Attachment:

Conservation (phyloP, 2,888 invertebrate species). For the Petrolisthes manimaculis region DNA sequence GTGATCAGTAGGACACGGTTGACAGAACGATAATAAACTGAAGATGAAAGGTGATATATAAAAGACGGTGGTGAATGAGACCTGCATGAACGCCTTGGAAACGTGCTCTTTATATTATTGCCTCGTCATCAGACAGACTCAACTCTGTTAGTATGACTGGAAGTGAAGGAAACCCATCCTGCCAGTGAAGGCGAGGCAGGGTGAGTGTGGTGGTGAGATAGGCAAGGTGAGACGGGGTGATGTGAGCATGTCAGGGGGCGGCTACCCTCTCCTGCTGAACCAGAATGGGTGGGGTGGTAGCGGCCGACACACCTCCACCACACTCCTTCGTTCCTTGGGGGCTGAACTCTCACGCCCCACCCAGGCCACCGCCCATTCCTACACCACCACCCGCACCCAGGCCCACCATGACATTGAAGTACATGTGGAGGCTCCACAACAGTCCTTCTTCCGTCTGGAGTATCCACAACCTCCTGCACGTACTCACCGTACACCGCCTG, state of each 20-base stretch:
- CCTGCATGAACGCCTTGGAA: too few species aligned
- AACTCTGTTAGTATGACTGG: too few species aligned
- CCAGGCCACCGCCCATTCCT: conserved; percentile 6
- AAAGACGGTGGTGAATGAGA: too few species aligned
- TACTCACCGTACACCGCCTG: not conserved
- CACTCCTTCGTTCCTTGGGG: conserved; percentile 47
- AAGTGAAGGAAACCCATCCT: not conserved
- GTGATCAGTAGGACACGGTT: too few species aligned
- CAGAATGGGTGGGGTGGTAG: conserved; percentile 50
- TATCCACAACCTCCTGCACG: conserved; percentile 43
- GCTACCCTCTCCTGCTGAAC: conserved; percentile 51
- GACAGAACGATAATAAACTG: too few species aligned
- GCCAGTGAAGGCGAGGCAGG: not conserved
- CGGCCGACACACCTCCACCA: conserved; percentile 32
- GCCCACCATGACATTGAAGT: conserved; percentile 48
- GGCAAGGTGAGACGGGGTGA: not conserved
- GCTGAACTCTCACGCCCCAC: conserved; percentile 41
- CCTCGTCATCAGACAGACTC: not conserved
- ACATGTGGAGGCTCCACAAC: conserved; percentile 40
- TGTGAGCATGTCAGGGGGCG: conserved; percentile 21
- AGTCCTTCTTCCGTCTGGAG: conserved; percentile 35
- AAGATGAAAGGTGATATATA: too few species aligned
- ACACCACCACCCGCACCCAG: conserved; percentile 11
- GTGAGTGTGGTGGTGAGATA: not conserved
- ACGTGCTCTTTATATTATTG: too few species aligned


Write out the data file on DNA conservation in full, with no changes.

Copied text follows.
Conservation (phyloP, 2,888 invertebrate species). For the Petrolisthes manimaculis region DNA sequence GTGATCAGTAGGACACGGTTGACAGAACGATAATAAACTGAAGATGAAAGGTGATATATAAAAGACGGTGGTGAATGAGACCTGCATGAACGCCTTGGAAACGTGCTCTTTATATTATTGCCTCGTCATCAGACAGACTCAACTCTGTTAGTATGACTGGAAGTGAAGGAAACCCATCCTGCCAGTGAAGGCGAGGCAGGGTGAGTGTGGTGGTGAGATAGGCAAGGTGAGACGGGGTGATGTGAGCATGTCAGGGGGCGGCTACCCTCTCCTGCTGAACCAGAATGGGTGGGGTGGTAGCGGCCGACACACCTCCACCACACTCCTTCGTTCCTTGGGGGCTGAACTCTCACGCCCCACCCAGGCCACCGCCCATTCCTACACCACCACCCGCACCCAGGCCCACCATGACATTGAAGTACATGTGGAGGCTCCACAACAGTCCTTCTTCCGTCTGGAGTATCCACAACCTCCTGCACGTACTCACCGTACACCGCCTG, state of each 20-base stretch:
- CCTGCATGAACGCCTTGGAA: too few species aligned
- AACTCTGTTAGTATGACTGG: too few species aligned
- CCAGGCCACCGCCCATTCCT: conserved; percentile 6
- AAAGACGGTGGTGAATGAGA: too few species aligned
- TACTCACCGTACACCGCCTG: not conserved
- CACTCCTTCGTTCCTTGGGG: conserved; percentile 47
- AAGTGAAGGAAACCCATCCT: not conserved
- GTGATCAGTAGGACACGGTT: too few species aligned
- CAGAATGGGTGGGGTGGTAG: conserved; percentile 50
- TATCCACAACCTCCTGCACG: conserved; percentile 43
- GCTACCCTCTCCTGCTGAAC: conserved; percentile 51
- GACAGAACGATAATAAACTG: too few species aligned
- GCCAGTGAAGGCGAGGCAGG: not conserved
- CGGCCGACACACCTCCACCA: conserved; percentile 32
- GCCCACCATGACATTGAAGT: conserved; percentile 48
- GGCAAGGTGAGACGGGGTGA: not conserved
- GCTGAACTCTCACGCCCCAC: conserved; percentile 41
- CCTCGTCATCAGACAGACTC: not conserved
- ACATGTGGAGGCTCCACAAC: conserved; percentile 40
- TGTGAGCATGTCAGGGGGCG: conserved; percentile 21
- AGTCCTTCTTCCGTCTGGAG: conserved; percentile 35
- AAGATGAAAGGTGATATATA: too few species aligned
- ACACCACCACCCGCACCCAG: conserved; percentile 11
- GTGAGTGTGGTGGTGAGATA: not conserved
- ACGTGCTCTTTATATTATTG: too few species aligned